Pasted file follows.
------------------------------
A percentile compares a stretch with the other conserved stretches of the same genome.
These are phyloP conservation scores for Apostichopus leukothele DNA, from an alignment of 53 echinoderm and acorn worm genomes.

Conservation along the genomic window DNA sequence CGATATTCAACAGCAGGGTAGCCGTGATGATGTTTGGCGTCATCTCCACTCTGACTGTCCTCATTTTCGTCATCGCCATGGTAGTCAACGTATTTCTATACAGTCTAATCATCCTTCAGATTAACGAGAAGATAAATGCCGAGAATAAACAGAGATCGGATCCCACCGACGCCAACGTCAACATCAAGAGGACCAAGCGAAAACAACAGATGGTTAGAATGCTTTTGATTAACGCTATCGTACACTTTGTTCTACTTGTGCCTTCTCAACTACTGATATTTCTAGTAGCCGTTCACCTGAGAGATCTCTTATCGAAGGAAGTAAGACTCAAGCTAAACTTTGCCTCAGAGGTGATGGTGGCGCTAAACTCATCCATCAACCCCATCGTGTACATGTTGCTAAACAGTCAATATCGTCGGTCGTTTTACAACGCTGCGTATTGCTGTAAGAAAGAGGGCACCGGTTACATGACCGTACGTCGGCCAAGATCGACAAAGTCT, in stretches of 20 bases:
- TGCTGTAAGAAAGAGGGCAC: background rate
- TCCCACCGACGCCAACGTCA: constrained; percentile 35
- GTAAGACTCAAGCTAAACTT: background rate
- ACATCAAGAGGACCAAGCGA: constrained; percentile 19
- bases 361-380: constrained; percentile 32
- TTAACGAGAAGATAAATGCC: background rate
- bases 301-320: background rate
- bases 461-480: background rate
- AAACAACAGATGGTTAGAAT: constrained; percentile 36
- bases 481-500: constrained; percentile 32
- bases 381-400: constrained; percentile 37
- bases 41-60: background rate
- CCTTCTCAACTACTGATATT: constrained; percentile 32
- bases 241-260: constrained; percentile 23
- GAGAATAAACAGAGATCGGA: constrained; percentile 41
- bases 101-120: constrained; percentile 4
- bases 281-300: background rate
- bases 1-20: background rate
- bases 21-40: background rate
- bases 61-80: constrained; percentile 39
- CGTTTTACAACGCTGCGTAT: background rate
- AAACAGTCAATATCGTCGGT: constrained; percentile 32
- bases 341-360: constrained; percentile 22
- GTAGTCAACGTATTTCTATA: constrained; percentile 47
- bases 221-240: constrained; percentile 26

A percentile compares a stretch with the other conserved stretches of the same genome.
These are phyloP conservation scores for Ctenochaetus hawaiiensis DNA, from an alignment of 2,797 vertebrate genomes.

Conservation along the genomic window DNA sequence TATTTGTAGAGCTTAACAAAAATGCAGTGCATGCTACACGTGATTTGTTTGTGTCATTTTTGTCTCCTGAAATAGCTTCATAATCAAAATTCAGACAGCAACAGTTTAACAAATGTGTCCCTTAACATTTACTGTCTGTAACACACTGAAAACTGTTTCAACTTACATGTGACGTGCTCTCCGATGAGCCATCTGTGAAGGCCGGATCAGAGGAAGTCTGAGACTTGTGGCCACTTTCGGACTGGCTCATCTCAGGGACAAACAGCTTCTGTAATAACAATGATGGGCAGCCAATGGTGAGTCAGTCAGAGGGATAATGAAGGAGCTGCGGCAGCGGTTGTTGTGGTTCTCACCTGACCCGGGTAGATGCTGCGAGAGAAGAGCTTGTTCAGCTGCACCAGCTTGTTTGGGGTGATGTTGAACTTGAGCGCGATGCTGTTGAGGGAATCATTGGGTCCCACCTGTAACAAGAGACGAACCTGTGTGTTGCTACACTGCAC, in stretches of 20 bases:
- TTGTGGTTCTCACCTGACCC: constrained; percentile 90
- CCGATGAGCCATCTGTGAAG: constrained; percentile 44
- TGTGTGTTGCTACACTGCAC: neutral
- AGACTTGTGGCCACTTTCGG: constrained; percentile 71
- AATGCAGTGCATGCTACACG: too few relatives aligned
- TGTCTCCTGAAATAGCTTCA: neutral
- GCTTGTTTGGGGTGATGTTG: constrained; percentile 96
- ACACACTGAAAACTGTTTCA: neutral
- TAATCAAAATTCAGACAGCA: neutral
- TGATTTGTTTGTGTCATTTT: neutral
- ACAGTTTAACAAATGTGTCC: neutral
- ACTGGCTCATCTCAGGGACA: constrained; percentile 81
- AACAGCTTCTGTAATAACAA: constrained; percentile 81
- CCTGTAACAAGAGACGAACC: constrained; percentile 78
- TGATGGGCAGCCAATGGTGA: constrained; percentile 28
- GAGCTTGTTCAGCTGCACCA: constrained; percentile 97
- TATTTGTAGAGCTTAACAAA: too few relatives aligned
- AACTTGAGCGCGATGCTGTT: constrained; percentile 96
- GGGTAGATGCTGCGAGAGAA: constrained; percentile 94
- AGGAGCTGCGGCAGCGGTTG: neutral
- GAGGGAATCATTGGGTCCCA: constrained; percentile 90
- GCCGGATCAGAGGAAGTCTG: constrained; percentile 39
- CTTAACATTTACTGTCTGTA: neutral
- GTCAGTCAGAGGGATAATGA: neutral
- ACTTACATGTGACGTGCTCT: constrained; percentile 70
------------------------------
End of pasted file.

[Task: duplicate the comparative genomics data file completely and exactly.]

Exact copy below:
A percentile compares a stretch with the other conserved stretches of the same genome.
These are phyloP conservation scores for Apostichopus leukothele DNA, from an alignment of 53 echinoderm and acorn worm genomes.

Conservation along the genomic window DNA sequence CGATATTCAACAGCAGGGTAGCCGTGATGATGTTTGGCGTCATCTCCACTCTGACTGTCCTCATTTTCGTCATCGCCATGGTAGTCAACGTATTTCTATACAGTCTAATCATCCTTCAGATTAACGAGAAGATAAATGCCGAGAATAAACAGAGATCGGATCCCACCGACGCCAACGTCAACATCAAGAGGACCAAGCGAAAACAACAGATGGTTAGAATGCTTTTGATTAACGCTATCGTACACTTTGTTCTACTTGTGCCTTCTCAACTACTGATATTTCTAGTAGCCGTTCACCTGAGAGATCTCTTATCGAAGGAAGTAAGACTCAAGCTAAACTTTGCCTCAGAGGTGATGGTGGCGCTAAACTCATCCATCAACCCCATCGTGTACATGTTGCTAAACAGTCAATATCGTCGGTCGTTTTACAACGCTGCGTATTGCTGTAAGAAAGAGGGCACCGGTTACATGACCGTACGTCGGCCAAGATCGACAAAGTCT, in stretches of 20 bases:
- TGCTGTAAGAAAGAGGGCAC: background rate
- TCCCACCGACGCCAACGTCA: constrained; percentile 35
- GTAAGACTCAAGCTAAACTT: background rate
- ACATCAAGAGGACCAAGCGA: constrained; percentile 19
- bases 361-380: constrained; percentile 32
- TTAACGAGAAGATAAATGCC: background rate
- bases 301-320: background rate
- bases 461-480: background rate
- AAACAACAGATGGTTAGAAT: constrained; percentile 36
- bases 481-500: constrained; percentile 32
- bases 381-400: constrained; percentile 37
- bases 41-60: background rate
- CCTTCTCAACTACTGATATT: constrained; percentile 32
- bases 241-260: constrained; percentile 23
- GAGAATAAACAGAGATCGGA: constrained; percentile 41
- bases 101-120: constrained; percentile 4
- bases 281-300: background rate
- bases 1-20: background rate
- bases 21-40: background rate
- bases 61-80: constrained; percentile 39
- CGTTTTACAACGCTGCGTAT: background rate
- AAACAGTCAATATCGTCGGT: constrained; percentile 32
- bases 341-360: constrained; percentile 22
- GTAGTCAACGTATTTCTATA: constrained; percentile 47
- bases 221-240: constrained; percentile 26

A percentile compares a stretch with the other conserved stretches of the same genome.
These are phyloP conservation scores for Ctenochaetus hawaiiensis DNA, from an alignment of 2,797 vertebrate genomes.

Conservation along the genomic window DNA sequence TATTTGTAGAGCTTAACAAAAATGCAGTGCATGCTACACGTGATTTGTTTGTGTCATTTTTGTCTCCTGAAATAGCTTCATAATCAAAATTCAGACAGCAACAGTTTAACAAATGTGTCCCTTAACATTTACTGTCTGTAACACACTGAAAACTGTTTCAACTTACATGTGACGTGCTCTCCGATGAGCCATCTGTGAAGGCCGGATCAGAGGAAGTCTGAGACTTGTGGCCACTTTCGGACTGGCTCATCTCAGGGACAAACAGCTTCTGTAATAACAATGATGGGCAGCCAATGGTGAGTCAGTCAGAGGGATAATGAAGGAGCTGCGGCAGCGGTTGTTGTGGTTCTCACCTGACCCGGGTAGATGCTGCGAGAGAAGAGCTTGTTCAGCTGCACCAGCTTGTTTGGGGTGATGTTGAACTTGAGCGCGATGCTGTTGAGGGAATCATTGGGTCCCACCTGTAACAAGAGACGAACCTGTGTGTTGCTACACTGCAC, in stretches of 20 bases:
- TTGTGGTTCTCACCTGACCC: constrained; percentile 90
- CCGATGAGCCATCTGTGAAG: constrained; percentile 44
- TGTGTGTTGCTACACTGCAC: neutral
- AGACTTGTGGCCACTTTCGG: constrained; percentile 71
- AATGCAGTGCATGCTACACG: too few relatives aligned
- TGTCTCCTGAAATAGCTTCA: neutral
- GCTTGTTTGGGGTGATGTTG: constrained; percentile 96
- ACACACTGAAAACTGTTTCA: neutral
- TAATCAAAATTCAGACAGCA: neutral
- TGATTTGTTTGTGTCATTTT: neutral
- ACAGTTTAACAAATGTGTCC: neutral
- ACTGGCTCATCTCAGGGACA: constrained; percentile 81
- AACAGCTTCTGTAATAACAA: constrained; percentile 81
- CCTGTAACAAGAGACGAACC: constrained; percentile 78
- TGATGGGCAGCCAATGGTGA: constrained; percentile 28
- GAGCTTGTTCAGCTGCACCA: constrained; percentile 97
- TATTTGTAGAGCTTAACAAA: too few relatives aligned
- AACTTGAGCGCGATGCTGTT: constrained; percentile 96
- GGGTAGATGCTGCGAGAGAA: constrained; percentile 94
- AGGAGCTGCGGCAGCGGTTG: neutral
- GAGGGAATCATTGGGTCCCA: constrained; percentile 90
- GCCGGATCAGAGGAAGTCTG: constrained; percentile 39
- CTTAACATTTACTGTCTGTA: neutral
- GTCAGTCAGAGGGATAATGA: neutral
- ACTTACATGTGACGTGCTCT: constrained; percentile 70